JANESVILLE - As court battles continue over property tax assessments surrounding big box stores, Rock County voters will be able to weigh in on an issue officials say is creating a tax loophole for large corporations.
The so-called "dark store loophole" lets companies assess property taxes on their property using the value of an empty store instead of an operational store. This typically gives stores lower tax assessments, which means businesses save money.
On Nov. 6, voters will be asked whether or not state lawmakers should act to change the process that allows corporations to contest property assessments in this manner.
Voters in neighboring Walworth County, also will consider a similar referendum this fall, as will voters in about 20 other Wisconsin counties, cities and villages.
Rock County Board President Russ Podzilni said the results of the referendum could serve as a way to hold lawmakers accountable if the advisory referendum passes.
"All of a sudden, everyone has to pick up a small fraction from the municipalities and the taxpayers," Podzilni said. "I think they should know the results and they should do what we ask them, so hopefully it would make a difference. How can you ignore that?"
According to the Associated Press, Corydon Fish, the director of tax for Wisconsin Manufacturers and Commerce, argues that the burden is actually placed on businesses.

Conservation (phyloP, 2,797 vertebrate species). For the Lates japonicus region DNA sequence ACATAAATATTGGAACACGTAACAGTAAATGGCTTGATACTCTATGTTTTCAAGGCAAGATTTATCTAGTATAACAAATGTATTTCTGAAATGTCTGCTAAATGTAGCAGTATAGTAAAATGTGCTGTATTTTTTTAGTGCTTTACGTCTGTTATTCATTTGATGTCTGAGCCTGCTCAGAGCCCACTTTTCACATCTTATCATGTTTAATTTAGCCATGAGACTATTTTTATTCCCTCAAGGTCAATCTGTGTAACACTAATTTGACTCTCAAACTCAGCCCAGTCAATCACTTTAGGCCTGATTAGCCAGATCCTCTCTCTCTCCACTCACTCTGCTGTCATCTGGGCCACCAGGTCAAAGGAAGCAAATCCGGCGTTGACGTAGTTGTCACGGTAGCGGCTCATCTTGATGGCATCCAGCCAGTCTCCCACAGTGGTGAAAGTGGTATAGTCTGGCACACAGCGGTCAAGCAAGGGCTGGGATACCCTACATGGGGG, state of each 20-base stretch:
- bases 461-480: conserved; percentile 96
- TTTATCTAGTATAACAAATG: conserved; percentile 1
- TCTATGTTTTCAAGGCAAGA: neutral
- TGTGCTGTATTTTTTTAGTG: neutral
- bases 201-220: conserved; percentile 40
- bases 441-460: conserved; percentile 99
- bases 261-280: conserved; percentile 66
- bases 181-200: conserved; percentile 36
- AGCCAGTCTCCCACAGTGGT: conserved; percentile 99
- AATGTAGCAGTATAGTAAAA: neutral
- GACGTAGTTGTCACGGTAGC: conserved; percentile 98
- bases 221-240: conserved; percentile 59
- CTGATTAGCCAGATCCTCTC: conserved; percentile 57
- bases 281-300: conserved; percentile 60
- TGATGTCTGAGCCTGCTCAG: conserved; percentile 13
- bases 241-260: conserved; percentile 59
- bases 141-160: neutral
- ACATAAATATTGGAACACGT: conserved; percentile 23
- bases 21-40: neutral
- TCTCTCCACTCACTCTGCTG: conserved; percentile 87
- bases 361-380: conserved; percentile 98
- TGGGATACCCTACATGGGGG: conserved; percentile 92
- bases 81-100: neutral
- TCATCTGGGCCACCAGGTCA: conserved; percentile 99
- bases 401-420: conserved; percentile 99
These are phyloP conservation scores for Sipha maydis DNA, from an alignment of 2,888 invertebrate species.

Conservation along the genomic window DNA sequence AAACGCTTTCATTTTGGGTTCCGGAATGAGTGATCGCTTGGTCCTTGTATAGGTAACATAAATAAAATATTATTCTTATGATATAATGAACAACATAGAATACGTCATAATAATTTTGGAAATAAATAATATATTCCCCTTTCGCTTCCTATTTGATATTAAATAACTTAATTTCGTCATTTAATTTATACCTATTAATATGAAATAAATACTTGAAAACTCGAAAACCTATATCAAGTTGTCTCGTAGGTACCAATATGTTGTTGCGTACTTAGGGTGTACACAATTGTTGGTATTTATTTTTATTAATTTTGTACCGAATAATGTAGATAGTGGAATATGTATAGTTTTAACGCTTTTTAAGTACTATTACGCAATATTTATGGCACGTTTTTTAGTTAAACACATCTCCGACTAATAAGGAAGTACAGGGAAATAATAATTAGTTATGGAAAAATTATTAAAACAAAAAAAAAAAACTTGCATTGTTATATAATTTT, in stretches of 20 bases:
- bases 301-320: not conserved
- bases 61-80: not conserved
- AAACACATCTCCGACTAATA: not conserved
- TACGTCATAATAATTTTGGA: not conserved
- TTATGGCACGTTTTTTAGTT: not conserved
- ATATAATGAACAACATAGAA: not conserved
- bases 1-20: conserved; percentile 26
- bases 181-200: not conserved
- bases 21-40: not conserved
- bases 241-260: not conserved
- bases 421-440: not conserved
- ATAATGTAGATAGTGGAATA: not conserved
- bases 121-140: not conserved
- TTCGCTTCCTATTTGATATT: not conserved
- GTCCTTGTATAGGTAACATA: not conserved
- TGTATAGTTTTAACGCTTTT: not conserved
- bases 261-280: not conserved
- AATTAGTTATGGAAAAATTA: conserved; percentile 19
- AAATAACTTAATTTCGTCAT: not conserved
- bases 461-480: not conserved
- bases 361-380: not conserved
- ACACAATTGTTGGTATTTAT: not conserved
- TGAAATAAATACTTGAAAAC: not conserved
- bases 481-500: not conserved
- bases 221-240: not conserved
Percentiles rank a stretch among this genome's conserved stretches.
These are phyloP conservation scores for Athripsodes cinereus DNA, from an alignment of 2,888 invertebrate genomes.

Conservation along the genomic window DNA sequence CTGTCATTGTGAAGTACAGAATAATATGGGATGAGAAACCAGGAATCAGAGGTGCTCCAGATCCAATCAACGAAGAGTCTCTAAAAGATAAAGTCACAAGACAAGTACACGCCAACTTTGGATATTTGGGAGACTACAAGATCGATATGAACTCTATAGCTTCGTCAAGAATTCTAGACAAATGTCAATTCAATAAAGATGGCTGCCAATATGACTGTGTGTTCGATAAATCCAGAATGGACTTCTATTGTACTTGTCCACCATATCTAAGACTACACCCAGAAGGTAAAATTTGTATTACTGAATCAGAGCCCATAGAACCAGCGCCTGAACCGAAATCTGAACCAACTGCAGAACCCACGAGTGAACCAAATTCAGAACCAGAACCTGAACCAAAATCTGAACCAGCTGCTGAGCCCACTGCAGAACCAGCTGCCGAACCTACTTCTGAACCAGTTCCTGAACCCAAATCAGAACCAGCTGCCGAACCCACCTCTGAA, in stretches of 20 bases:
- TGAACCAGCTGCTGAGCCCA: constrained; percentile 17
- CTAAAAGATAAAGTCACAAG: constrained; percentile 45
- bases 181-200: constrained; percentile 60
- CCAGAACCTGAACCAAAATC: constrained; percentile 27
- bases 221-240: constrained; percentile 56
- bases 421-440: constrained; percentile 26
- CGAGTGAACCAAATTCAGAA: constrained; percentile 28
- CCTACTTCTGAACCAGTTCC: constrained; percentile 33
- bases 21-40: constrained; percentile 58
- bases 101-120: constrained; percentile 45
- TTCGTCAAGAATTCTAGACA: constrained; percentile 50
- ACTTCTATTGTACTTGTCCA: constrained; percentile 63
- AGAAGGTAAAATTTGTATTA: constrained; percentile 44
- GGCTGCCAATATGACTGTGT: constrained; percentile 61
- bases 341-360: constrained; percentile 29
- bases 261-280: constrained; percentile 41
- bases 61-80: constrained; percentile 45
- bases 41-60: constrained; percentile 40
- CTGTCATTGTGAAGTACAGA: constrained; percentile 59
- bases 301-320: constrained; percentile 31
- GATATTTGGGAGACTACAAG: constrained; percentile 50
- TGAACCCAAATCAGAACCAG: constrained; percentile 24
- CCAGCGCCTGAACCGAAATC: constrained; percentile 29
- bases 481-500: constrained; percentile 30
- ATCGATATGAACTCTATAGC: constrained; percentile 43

"They talk about a tax shift to homeowners when there's no such tax shift," he said. "The tax shift is actually from homeowners to businesses."
Fish said figures from the Wisconsin Department of Revenue show that, in recent years, commercial property values have paid a growing share of property taxes while residential property taxes have declined.
Inaction in Madison has stalled all efforts to move legislation forward earlier this year.
As previously reported by the Beloit Daily News, a Democratic amendment was rejected as the State Senate adopted tax code changes.
A bipartisan push to close the loophole was introduced in June of 2017 but the influential, Madison-based Wisconsin Manufacturers and Commerce didn't support the legislation, and a vote was never taken.
A study commissioned by the League of Wisconsin Municipalities estimated some local governments may need to raise taxes from 4 to 17 percent to absorb future property tax losses from big box retailers.
The report showed of the 11 municipalities studied, valued losses could range from 4 to 14 percent - resulting in a $187 million shift to other taxpayers.
In Beloit, multiple businesses have disputed their property tax assessments, including the Staples Distribution Center, Menards and Woodmans.
The general election will be held Nov. 6, where 22 counties, cities and villages will consider similar ballot questions.